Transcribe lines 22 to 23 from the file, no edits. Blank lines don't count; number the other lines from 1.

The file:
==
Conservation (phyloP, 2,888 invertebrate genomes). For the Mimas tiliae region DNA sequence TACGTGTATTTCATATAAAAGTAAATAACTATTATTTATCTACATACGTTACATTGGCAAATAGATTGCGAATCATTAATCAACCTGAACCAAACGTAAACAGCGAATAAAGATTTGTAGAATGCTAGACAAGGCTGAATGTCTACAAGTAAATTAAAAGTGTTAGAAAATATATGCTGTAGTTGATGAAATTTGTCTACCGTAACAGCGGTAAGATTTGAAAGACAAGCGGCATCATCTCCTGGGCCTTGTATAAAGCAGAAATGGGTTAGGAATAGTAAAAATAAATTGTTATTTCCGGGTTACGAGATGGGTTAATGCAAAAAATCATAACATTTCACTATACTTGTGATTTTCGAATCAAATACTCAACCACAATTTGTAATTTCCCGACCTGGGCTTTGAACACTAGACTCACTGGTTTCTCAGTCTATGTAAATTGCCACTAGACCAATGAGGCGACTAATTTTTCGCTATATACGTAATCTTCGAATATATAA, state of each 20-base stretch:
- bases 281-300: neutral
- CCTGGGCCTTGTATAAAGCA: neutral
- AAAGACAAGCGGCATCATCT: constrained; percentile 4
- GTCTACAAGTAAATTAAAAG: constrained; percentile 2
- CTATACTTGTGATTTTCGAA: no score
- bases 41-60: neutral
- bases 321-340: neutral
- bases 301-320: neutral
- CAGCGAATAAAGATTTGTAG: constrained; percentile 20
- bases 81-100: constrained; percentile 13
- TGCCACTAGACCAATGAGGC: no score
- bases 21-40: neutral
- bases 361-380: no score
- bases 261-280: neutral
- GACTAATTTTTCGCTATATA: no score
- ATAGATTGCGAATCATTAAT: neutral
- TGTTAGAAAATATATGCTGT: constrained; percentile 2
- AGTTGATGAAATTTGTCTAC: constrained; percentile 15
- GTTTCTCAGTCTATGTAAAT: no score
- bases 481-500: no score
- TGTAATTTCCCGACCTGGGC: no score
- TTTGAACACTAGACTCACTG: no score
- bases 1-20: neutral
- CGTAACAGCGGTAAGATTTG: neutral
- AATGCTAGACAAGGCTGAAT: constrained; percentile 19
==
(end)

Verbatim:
- TGTAATTTCCCGACCTGGGC: no score
- TTTGAACACTAGACTCACTG: no score